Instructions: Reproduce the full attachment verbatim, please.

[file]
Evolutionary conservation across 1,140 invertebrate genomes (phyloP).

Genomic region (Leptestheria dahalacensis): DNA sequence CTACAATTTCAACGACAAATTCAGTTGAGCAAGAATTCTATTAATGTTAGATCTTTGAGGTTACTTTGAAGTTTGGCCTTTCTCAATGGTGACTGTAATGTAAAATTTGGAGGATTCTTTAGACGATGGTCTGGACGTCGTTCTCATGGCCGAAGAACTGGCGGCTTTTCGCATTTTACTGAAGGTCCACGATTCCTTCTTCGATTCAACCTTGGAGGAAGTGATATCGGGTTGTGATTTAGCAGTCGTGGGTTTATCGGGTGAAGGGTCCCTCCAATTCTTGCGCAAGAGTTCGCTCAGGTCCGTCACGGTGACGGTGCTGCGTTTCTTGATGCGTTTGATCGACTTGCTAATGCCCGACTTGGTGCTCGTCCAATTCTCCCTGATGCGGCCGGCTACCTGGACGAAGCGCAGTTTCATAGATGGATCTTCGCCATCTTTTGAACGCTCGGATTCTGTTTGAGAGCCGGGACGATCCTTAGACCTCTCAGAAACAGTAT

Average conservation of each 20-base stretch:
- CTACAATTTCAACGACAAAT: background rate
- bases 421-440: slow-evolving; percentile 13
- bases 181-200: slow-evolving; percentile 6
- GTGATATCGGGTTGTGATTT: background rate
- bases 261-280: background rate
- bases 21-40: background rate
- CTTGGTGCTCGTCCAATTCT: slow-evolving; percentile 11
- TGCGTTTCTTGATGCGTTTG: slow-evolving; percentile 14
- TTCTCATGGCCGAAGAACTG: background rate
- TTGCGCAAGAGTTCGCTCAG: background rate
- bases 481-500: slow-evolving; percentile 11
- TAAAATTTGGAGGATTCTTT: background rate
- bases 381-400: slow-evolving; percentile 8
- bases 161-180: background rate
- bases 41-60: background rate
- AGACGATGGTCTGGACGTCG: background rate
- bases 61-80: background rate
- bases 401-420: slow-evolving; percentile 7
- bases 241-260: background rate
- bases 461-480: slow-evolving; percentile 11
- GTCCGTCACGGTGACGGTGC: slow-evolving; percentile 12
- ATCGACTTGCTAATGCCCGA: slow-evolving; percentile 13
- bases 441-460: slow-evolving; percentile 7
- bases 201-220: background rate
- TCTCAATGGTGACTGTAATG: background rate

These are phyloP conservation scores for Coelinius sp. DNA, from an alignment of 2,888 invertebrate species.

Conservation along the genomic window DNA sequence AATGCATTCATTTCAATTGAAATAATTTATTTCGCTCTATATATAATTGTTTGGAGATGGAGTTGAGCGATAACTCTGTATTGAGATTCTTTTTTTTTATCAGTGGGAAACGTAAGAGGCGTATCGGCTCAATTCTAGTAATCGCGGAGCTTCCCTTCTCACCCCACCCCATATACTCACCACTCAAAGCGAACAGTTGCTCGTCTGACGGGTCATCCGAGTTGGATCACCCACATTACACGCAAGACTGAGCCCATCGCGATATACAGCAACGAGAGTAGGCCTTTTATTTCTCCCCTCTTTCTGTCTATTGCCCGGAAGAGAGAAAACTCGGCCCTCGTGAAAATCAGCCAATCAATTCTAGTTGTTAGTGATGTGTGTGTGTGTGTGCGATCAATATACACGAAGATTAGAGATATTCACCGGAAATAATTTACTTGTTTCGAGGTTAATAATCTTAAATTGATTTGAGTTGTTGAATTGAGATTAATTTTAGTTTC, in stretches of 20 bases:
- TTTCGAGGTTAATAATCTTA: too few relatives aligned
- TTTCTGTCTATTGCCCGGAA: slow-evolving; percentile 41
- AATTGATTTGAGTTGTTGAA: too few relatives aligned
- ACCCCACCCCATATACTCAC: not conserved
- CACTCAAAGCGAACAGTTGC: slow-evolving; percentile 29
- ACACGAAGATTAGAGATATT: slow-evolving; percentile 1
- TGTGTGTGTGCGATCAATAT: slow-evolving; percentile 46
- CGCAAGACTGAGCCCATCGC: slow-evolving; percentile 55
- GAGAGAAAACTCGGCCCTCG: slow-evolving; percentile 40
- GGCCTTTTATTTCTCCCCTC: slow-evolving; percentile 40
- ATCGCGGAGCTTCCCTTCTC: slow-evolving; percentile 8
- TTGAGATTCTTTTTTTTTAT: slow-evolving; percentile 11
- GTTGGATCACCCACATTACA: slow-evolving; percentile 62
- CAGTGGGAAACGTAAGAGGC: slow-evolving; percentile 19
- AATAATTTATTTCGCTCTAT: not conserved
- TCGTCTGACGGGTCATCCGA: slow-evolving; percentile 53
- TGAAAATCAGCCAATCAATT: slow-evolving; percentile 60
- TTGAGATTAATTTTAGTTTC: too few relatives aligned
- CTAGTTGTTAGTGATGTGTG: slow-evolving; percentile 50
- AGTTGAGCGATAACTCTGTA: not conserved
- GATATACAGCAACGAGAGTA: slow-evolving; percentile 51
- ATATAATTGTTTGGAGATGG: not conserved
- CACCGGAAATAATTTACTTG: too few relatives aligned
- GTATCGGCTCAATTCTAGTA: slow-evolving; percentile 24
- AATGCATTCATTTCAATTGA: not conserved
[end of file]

Evolutionary conservation across 1,140 invertebrate genomes (phyloP).

Genomic region (Leptestheria dahalacensis): DNA sequence CTACAATTTCAACGACAAATTCAGTTGAGCAAGAATTCTATTAATGTTAGATCTTTGAGGTTACTTTGAAGTTTGGCCTTTCTCAATGGTGACTGTAATGTAAAATTTGGAGGATTCTTTAGACGATGGTCTGGACGTCGTTCTCATGGCCGAAGAACTGGCGGCTTTTCGCATTTTACTGAAGGTCCACGATTCCTTCTTCGATTCAACCTTGGAGGAAGTGATATCGGGTTGTGATTTAGCAGTCGTGGGTTTATCGGGTGAAGGGTCCCTCCAATTCTTGCGCAAGAGTTCGCTCAGGTCCGTCACGGTGACGGTGCTGCGTTTCTTGATGCGTTTGATCGACTTGCTAATGCCCGACTTGGTGCTCGTCCAATTCTCCCTGATGCGGCCGGCTACCTGGACGAAGCGCAGTTTCATAGATGGATCTTCGCCATCTTTTGAACGCTCGGATTCTGTTTGAGAGCCGGGACGATCCTTAGACCTCTCAGAAACAGTAT

Average conservation of each 20-base stretch:
- CTACAATTTCAACGACAAAT: background rate
- bases 421-440: slow-evolving; percentile 13
- bases 181-200: slow-evolving; percentile 6
- GTGATATCGGGTTGTGATTT: background rate
- bases 261-280: background rate
- bases 21-40: background rate
- CTTGGTGCTCGTCCAATTCT: slow-evolving; percentile 11
- TGCGTTTCTTGATGCGTTTG: slow-evolving; percentile 14
- TTCTCATGGCCGAAGAACTG: background rate
- TTGCGCAAGAGTTCGCTCAG: background rate
- bases 481-500: slow-evolving; percentile 11
- TAAAATTTGGAGGATTCTTT: background rate
- bases 381-400: slow-evolving; percentile 8
- bases 161-180: background rate
- bases 41-60: background rate
- AGACGATGGTCTGGACGTCG: background rate
- bases 61-80: background rate
- bases 401-420: slow-evolving; percentile 7
- bases 241-260: background rate
- bases 461-480: slow-evolving; percentile 11
- GTCCGTCACGGTGACGGTGC: slow-evolving; percentile 12
- ATCGACTTGCTAATGCCCGA: slow-evolving; percentile 13
- bases 441-460: slow-evolving; percentile 7
- bases 201-220: background rate
- TCTCAATGGTGACTGTAATG: background rate

These are phyloP conservation scores for Coelinius sp. DNA, from an alignment of 2,888 invertebrate species.

Conservation along the genomic window DNA sequence AATGCATTCATTTCAATTGAAATAATTTATTTCGCTCTATATATAATTGTTTGGAGATGGAGTTGAGCGATAACTCTGTATTGAGATTCTTTTTTTTTATCAGTGGGAAACGTAAGAGGCGTATCGGCTCAATTCTAGTAATCGCGGAGCTTCCCTTCTCACCCCACCCCATATACTCACCACTCAAAGCGAACAGTTGCTCGTCTGACGGGTCATCCGAGTTGGATCACCCACATTACACGCAAGACTGAGCCCATCGCGATATACAGCAACGAGAGTAGGCCTTTTATTTCTCCCCTCTTTCTGTCTATTGCCCGGAAGAGAGAAAACTCGGCCCTCGTGAAAATCAGCCAATCAATTCTAGTTGTTAGTGATGTGTGTGTGTGTGTGCGATCAATATACACGAAGATTAGAGATATTCACCGGAAATAATTTACTTGTTTCGAGGTTAATAATCTTAAATTGATTTGAGTTGTTGAATTGAGATTAATTTTAGTTTC, in stretches of 20 bases:
- TTTCGAGGTTAATAATCTTA: too few relatives aligned
- TTTCTGTCTATTGCCCGGAA: slow-evolving; percentile 41
- AATTGATTTGAGTTGTTGAA: too few relatives aligned
- ACCCCACCCCATATACTCAC: not conserved
- CACTCAAAGCGAACAGTTGC: slow-evolving; percentile 29
- ACACGAAGATTAGAGATATT: slow-evolving; percentile 1
- TGTGTGTGTGCGATCAATAT: slow-evolving; percentile 46
- CGCAAGACTGAGCCCATCGC: slow-evolving; percentile 55
- GAGAGAAAACTCGGCCCTCG: slow-evolving; percentile 40
- GGCCTTTTATTTCTCCCCTC: slow-evolving; percentile 40
- ATCGCGGAGCTTCCCTTCTC: slow-evolving; percentile 8
- TTGAGATTCTTTTTTTTTAT: slow-evolving; percentile 11
- GTTGGATCACCCACATTACA: slow-evolving; percentile 62
- CAGTGGGAAACGTAAGAGGC: slow-evolving; percentile 19
- AATAATTTATTTCGCTCTAT: not conserved
- TCGTCTGACGGGTCATCCGA: slow-evolving; percentile 53
- TGAAAATCAGCCAATCAATT: slow-evolving; percentile 60
- TTGAGATTAATTTTAGTTTC: too few relatives aligned
- CTAGTTGTTAGTGATGTGTG: slow-evolving; percentile 50
- AGTTGAGCGATAACTCTGTA: not conserved
- GATATACAGCAACGAGAGTA: slow-evolving; percentile 51
- ATATAATTGTTTGGAGATGG: not conserved
- CACCGGAAATAATTTACTTG: too few relatives aligned
- GTATCGGCTCAATTCTAGTA: slow-evolving; percentile 24
- AATGCATTCATTTCAATTGA: not conserved